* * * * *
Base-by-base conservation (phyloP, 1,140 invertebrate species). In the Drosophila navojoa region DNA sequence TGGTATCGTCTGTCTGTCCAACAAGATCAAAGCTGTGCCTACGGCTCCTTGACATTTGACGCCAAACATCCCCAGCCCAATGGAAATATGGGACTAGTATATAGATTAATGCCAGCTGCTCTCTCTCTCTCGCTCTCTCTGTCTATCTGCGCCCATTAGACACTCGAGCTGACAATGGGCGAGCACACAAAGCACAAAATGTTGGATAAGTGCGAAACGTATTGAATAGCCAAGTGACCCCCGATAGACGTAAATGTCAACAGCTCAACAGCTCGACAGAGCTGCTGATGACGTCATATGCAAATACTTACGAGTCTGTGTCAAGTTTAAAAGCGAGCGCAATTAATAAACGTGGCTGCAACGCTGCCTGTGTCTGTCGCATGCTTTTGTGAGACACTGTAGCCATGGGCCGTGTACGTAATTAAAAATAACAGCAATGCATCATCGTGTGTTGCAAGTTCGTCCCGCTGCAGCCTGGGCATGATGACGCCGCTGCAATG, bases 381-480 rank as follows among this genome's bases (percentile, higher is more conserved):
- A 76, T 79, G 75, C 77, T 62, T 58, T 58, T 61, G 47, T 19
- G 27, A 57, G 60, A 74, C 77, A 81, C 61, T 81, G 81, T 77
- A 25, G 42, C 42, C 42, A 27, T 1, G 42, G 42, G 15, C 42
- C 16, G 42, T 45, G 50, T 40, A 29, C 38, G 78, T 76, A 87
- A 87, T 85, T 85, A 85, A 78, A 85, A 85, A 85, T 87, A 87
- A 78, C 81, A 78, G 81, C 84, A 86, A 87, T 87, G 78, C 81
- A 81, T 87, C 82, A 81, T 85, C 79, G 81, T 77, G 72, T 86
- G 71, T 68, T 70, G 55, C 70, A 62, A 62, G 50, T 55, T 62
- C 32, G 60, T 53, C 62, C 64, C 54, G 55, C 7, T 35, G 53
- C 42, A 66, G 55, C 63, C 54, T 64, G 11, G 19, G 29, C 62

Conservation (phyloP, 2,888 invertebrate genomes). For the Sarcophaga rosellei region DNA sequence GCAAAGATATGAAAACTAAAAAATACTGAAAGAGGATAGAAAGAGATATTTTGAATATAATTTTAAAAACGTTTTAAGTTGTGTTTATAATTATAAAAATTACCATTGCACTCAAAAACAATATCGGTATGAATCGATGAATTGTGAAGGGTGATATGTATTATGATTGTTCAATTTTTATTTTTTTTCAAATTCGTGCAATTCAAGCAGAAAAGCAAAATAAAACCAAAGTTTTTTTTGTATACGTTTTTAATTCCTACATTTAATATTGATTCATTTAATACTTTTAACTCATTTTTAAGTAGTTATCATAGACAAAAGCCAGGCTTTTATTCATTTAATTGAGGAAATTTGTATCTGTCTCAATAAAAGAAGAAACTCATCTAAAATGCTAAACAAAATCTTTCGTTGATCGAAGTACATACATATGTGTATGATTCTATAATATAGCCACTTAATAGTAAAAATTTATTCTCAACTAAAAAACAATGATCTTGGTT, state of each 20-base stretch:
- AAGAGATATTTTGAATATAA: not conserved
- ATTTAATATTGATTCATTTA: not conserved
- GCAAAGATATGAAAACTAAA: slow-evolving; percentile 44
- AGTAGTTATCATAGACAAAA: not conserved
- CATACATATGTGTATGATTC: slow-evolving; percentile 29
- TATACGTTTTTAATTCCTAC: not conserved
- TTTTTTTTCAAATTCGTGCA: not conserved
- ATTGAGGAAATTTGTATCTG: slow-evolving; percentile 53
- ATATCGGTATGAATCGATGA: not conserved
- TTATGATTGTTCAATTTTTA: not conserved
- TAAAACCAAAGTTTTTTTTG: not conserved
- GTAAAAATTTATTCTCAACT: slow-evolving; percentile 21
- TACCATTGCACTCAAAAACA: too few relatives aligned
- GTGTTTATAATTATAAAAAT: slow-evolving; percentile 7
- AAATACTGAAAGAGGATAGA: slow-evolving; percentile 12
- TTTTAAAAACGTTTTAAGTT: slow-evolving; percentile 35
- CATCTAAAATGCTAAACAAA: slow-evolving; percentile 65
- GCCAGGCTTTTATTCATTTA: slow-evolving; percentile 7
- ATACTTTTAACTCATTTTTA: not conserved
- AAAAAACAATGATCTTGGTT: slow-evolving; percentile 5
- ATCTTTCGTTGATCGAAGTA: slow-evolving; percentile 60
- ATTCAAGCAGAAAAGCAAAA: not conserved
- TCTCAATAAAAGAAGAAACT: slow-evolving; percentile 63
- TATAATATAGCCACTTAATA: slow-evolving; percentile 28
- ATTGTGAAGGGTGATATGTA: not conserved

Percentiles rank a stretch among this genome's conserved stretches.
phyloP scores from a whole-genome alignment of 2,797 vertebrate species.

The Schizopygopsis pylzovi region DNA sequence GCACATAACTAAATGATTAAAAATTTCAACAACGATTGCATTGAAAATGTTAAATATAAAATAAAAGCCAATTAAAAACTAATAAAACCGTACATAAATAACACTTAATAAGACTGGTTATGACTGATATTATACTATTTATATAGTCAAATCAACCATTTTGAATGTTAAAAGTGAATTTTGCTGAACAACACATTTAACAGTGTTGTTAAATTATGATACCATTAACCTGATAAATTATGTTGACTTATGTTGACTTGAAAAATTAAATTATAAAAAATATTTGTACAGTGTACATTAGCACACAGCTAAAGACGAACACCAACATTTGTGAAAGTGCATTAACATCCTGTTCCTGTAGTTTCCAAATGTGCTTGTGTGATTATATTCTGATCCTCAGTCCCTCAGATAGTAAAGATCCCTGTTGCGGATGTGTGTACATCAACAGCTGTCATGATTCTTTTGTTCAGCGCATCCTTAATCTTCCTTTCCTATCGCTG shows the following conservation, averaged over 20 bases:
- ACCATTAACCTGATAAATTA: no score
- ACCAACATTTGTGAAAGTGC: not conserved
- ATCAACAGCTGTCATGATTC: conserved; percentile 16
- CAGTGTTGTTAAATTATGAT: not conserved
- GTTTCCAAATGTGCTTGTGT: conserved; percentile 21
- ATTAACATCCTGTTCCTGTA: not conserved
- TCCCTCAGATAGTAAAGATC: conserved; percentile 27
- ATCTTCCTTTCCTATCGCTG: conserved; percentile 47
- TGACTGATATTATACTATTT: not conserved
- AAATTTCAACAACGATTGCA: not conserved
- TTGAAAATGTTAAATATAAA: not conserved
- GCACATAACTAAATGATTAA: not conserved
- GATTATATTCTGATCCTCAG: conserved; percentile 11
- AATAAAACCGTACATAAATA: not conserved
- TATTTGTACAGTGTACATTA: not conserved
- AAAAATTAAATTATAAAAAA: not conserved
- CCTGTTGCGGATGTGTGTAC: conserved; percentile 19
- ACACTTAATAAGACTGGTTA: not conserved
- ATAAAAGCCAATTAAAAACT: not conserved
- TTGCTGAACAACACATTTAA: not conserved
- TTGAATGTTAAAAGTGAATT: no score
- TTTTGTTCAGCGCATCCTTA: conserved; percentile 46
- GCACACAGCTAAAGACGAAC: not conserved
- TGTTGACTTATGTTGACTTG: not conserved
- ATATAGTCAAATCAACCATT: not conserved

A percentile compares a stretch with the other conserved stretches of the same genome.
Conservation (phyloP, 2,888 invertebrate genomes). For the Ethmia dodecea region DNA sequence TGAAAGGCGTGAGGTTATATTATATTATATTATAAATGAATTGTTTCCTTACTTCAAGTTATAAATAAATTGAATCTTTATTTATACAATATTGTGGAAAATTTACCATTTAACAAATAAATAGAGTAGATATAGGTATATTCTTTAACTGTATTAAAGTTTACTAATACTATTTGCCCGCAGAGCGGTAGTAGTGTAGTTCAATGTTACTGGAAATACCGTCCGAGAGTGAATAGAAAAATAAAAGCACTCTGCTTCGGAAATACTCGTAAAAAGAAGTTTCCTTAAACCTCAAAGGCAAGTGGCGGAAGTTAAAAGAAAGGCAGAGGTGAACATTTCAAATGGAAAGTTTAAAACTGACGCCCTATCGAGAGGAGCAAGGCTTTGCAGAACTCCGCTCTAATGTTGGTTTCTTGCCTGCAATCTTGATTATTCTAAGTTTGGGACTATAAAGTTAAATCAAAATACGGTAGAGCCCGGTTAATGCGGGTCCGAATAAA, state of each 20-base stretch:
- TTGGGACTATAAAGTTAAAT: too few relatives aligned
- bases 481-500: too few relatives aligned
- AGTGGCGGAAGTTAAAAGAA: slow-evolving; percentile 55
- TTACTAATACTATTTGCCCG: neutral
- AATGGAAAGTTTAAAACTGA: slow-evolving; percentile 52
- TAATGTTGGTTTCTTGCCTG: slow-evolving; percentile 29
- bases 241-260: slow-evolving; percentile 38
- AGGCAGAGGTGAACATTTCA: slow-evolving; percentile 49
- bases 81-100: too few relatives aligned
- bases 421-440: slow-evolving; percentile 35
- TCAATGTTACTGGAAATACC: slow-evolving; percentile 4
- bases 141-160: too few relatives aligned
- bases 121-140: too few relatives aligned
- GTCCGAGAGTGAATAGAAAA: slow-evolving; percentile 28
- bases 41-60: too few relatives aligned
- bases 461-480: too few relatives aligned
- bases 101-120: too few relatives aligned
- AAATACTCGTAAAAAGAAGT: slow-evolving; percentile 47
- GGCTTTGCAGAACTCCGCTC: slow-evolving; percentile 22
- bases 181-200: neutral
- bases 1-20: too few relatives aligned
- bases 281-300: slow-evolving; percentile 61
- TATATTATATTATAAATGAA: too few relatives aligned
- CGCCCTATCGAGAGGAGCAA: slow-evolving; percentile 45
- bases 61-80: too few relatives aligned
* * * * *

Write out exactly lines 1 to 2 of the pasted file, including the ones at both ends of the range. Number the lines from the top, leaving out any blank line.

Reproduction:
Base-by-base conservation (phyloP, 1,140 invertebrate species). In the Drosophila navojoa region DNA sequence TGGTATCGTCTGTCTGTCCAACAAGATCAAAGCTGTGCCTACGGCTCCTTGACATTTGACGCCAAACATCCCCAGCCCAATGGAAATATGGGACTAGTATATAGATTAATGCCAGCTGCTCTCTCTCTCTCGCTCTCTCTGTCTATCTGCGCCCATTAGACACTCGAGCTGACAATGGGCGAGCACACAAAGCACAAAATGTTGGATAAGTGCGAAACGTATTGAATAGCCAAGTGACCCCCGATAGACGTAAATGTCAACAGCTCAACAGCTCGACAGAGCTGCTGATGACGTCATATGCAAATACTTACGAGTCTGTGTCAAGTTTAAAAGCGAGCGCAATTAATAAACGTGGCTGCAACGCTGCCTGTGTCTGTCGCATGCTTTTGTGAGACACTGTAGCCATGGGCCGTGTACGTAATTAAAAATAACAGCAATGCATCATCGTGTGTTGCAAGTTCGTCCCGCTGCAGCCTGGGCATGATGACGCCGCTGCAATG, bases 381-480 rank as follows among this genome's bases (percentile, higher is more conserved):
- A 76, T 79, G 75, C 77, T 62, T 58, T 58, T 61, G 47, T 19